Disentangling Efficacy and Expectations: A Prospective, Cross-lagged Panel Study of Cancer Survivors' Physical Activity
Ann Behav Med
© 2018 Society of Behavioral Medicine. All rights reserved. Background Despite demonstrated utility of Bandura's social cognitive theory for increasing physical activity among cancer survivors, the validity of the originally hypothesized relationships among self-efficacy, outcome expectations, and physical activity behavior continues to be debated. Purpose To explore the temporal ordering of outcome expectations and self-efficacy as they relate to moderate- to-vigorous physical activity behavior. Methods Longitudinal data from cancer survivors (N = 1,009) recently completing treatment were used to fit six cross-lagged panel models, including one parent model, one model representing originally hypothesized variable relationships, and four alternative models. All models contained covariates and used full information maximum likelihood and weighted least squares mean and variance adjusted estimation. Tests of equal fit between the parent model and alternative models were conducted. Results The model depicting Bandura's originally hypothesized relationships showed no statistically significant relationship between outcome expectations and physical activity (p = .18), and was a worse fit to the data, compared with the parent model [χ2 (1) = 5.92, p = .01]. An alternative model showed evidence of a reciprocal relationship between self-efficacy and outcome expectations, and was statistically equivalent to the parent model [χ2(1) = 2.01, p = .16]. Conclusions This study provides evidence against Bandura's theoretical assertions that (a) self-efficacy causes outcome expectations and not vice versa, and (b) outcome expectation has a direct effect on physical activity. Replication within population subgroups and for other health behaviors will determine whether the social cognitive theory needs modification. Future trials should test whether differential construct ordering results in clinically meaningful differences in physical activity behavior change.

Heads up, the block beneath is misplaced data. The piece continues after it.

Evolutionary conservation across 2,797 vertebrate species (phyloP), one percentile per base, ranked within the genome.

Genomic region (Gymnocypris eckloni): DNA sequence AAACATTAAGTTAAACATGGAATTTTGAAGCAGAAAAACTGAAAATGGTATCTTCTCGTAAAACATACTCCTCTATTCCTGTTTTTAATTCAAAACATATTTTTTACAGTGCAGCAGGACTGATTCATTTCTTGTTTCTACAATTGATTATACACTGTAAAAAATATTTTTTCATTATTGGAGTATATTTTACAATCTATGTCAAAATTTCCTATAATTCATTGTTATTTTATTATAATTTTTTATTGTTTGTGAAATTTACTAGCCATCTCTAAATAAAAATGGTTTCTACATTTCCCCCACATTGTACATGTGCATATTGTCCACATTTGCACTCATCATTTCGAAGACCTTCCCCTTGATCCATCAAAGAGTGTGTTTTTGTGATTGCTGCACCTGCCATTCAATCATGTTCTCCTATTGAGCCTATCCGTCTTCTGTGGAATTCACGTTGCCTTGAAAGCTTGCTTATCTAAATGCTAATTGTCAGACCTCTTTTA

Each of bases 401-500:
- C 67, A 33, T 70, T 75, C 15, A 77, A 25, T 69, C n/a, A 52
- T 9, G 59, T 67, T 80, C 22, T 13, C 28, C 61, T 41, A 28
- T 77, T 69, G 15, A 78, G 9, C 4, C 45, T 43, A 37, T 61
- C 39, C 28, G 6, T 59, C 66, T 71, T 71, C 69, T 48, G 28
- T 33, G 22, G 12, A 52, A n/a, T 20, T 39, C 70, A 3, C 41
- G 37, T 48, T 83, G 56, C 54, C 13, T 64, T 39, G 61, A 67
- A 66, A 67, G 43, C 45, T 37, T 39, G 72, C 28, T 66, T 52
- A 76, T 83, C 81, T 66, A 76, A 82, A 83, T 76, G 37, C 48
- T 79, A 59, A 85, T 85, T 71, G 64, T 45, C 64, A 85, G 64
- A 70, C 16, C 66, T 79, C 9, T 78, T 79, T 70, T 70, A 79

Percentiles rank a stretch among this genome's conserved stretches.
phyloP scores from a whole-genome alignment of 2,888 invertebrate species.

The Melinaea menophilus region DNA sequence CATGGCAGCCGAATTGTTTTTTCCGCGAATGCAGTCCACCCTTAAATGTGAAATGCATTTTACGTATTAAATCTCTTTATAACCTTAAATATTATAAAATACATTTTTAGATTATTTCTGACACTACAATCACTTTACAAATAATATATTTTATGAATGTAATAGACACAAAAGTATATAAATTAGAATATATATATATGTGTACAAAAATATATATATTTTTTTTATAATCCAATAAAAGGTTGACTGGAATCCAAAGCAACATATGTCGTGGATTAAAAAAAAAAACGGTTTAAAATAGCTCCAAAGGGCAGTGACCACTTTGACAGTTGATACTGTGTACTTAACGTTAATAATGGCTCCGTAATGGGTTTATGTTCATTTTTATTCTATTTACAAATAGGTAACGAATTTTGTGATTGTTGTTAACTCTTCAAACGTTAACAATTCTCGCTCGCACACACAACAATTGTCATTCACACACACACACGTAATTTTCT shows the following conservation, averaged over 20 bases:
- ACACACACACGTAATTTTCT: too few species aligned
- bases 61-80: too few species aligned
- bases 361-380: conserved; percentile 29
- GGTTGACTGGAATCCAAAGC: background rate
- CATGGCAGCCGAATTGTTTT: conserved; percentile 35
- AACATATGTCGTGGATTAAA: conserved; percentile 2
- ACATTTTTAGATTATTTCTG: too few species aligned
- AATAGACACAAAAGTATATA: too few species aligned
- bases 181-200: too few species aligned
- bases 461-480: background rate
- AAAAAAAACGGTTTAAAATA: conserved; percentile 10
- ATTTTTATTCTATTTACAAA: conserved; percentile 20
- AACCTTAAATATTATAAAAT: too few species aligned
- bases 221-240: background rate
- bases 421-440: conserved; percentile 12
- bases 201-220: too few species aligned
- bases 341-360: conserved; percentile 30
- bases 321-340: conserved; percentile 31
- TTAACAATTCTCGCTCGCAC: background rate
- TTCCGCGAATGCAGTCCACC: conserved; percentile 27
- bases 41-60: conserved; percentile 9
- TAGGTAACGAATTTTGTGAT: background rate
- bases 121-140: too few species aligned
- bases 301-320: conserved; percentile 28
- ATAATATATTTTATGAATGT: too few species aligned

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School of Medicine
General Internal Medicine
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